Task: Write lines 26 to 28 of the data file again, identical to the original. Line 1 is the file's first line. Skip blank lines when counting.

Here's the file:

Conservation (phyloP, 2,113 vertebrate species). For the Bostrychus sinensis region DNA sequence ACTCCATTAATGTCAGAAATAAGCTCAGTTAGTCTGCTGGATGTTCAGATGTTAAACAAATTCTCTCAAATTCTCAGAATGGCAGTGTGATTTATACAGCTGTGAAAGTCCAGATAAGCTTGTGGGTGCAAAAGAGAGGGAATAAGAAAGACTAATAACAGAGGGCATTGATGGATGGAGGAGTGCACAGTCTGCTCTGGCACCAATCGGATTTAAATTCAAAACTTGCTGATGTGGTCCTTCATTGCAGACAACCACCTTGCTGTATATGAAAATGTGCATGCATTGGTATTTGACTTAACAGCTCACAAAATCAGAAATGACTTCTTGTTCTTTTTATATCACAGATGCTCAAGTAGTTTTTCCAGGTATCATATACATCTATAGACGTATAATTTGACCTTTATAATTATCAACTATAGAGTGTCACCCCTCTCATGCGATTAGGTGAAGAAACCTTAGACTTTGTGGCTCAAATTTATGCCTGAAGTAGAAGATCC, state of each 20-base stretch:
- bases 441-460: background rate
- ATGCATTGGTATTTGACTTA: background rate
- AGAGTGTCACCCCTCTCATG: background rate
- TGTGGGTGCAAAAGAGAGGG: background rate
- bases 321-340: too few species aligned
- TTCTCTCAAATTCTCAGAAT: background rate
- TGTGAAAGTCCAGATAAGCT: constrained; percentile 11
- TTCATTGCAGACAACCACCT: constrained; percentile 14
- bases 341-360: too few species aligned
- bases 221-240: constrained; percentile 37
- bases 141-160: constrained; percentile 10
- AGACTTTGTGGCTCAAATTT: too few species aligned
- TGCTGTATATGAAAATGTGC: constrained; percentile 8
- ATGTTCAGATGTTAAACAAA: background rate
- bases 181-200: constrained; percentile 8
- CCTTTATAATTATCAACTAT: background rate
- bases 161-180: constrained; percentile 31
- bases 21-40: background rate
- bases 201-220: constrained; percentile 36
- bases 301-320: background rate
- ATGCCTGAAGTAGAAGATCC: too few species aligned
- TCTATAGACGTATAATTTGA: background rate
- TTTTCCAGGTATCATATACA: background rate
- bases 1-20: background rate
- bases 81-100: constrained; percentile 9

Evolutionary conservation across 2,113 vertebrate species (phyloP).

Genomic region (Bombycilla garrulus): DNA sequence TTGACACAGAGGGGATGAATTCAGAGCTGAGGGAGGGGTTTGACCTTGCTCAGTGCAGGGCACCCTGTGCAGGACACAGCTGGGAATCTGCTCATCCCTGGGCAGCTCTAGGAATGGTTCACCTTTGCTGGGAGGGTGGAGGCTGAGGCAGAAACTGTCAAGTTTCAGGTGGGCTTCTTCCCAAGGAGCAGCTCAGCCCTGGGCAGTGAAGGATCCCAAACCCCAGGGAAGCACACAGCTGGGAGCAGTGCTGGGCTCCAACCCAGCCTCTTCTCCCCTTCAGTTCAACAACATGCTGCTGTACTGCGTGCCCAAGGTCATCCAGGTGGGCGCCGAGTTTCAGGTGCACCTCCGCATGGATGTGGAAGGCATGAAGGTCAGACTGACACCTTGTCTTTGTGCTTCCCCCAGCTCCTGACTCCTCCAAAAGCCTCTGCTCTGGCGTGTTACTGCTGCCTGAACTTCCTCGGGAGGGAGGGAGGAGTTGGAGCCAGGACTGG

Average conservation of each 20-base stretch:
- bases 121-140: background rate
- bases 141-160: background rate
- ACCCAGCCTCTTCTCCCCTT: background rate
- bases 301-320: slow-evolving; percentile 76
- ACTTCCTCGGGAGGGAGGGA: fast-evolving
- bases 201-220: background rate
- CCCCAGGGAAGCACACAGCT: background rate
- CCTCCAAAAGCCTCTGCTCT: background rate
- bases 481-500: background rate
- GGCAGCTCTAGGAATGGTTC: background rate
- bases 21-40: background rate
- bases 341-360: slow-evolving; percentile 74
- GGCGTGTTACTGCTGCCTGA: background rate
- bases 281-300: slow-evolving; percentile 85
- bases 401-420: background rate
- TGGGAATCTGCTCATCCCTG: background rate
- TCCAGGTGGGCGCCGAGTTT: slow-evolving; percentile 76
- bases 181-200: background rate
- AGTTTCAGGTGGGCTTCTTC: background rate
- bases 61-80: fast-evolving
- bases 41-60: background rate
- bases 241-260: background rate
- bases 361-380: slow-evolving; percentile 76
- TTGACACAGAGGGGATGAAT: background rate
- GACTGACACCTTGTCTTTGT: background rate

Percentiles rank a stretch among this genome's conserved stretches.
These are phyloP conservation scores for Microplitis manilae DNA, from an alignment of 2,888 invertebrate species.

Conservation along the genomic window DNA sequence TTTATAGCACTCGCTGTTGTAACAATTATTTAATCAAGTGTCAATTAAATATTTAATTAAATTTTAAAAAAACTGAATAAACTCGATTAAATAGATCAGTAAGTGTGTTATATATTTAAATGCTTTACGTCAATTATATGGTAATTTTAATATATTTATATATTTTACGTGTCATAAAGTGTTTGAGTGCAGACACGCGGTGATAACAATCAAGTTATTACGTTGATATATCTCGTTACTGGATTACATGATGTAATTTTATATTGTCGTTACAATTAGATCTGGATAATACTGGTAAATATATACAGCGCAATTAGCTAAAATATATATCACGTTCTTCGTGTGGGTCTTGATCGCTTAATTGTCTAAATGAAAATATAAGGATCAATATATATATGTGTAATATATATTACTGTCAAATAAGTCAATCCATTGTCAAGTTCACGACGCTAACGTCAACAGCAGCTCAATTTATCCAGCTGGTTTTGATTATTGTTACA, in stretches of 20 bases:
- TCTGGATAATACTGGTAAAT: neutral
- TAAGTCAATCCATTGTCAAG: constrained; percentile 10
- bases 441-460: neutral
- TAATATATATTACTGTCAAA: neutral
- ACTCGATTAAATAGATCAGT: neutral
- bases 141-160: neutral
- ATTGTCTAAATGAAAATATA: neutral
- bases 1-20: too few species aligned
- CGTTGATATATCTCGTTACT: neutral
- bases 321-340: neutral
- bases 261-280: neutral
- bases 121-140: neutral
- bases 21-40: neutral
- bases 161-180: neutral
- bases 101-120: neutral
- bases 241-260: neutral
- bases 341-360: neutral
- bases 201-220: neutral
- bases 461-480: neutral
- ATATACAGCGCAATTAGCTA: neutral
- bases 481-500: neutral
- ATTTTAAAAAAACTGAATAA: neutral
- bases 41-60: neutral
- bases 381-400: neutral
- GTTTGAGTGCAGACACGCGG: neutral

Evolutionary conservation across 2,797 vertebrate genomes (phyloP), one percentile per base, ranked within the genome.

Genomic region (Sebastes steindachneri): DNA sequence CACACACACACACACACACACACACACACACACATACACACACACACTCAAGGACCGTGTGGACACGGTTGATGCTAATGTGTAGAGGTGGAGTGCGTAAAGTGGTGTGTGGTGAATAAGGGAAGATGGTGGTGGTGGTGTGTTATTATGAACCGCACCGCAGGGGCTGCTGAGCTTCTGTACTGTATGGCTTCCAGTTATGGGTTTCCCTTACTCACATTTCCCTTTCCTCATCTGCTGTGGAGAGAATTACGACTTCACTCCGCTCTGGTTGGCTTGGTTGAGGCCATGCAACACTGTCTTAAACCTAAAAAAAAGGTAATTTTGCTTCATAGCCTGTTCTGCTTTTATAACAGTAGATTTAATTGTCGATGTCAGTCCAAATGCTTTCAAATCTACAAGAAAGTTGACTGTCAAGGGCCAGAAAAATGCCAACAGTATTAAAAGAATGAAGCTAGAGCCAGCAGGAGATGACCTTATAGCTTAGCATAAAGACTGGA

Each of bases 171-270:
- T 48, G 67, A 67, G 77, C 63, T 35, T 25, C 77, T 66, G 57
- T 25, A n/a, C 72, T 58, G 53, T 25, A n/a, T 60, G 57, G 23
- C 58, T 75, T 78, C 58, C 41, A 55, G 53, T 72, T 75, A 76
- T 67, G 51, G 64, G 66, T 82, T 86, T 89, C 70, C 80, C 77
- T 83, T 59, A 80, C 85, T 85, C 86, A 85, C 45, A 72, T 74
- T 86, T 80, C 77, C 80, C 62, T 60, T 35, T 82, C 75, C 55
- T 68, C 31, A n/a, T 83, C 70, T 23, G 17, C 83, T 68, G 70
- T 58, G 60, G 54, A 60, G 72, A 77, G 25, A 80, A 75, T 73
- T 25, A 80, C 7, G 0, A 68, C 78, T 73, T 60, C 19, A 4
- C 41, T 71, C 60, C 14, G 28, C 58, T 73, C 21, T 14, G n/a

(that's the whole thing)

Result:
- bases 81-100: constrained; percentile 9

Evolutionary conservation across 2,113 vertebrate species (phyloP).

Genomic region (Bombycilla garrulus): DNA sequence TTGACACAGAGGGGATGAATTCAGAGCTGAGGGAGGGGTTTGACCTTGCTCAGTGCAGGGCACCCTGTGCAGGACACAGCTGGGAATCTGCTCATCCCTGGGCAGCTCTAGGAATGGTTCACCTTTGCTGGGAGGGTGGAGGCTGAGGCAGAAACTGTCAAGTTTCAGGTGGGCTTCTTCCCAAGGAGCAGCTCAGCCCTGGGCAGTGAAGGATCCCAAACCCCAGGGAAGCACACAGCTGGGAGCAGTGCTGGGCTCCAACCCAGCCTCTTCTCCCCTTCAGTTCAACAACATGCTGCTGTACTGCGTGCCCAAGGTCATCCAGGTGGGCGCCGAGTTTCAGGTGCACCTCCGCATGGATGTGGAAGGCATGAAGGTCAGACTGACACCTTGTCTTTGTGCTTCCCCCAGCTCCTGACTCCTCCAAAAGCCTCTGCTCTGGCGTGTTACTGCTGCCTGAACTTCCTCGGGAGGGAGGGAGGAGTTGGAGCCAGGACTGG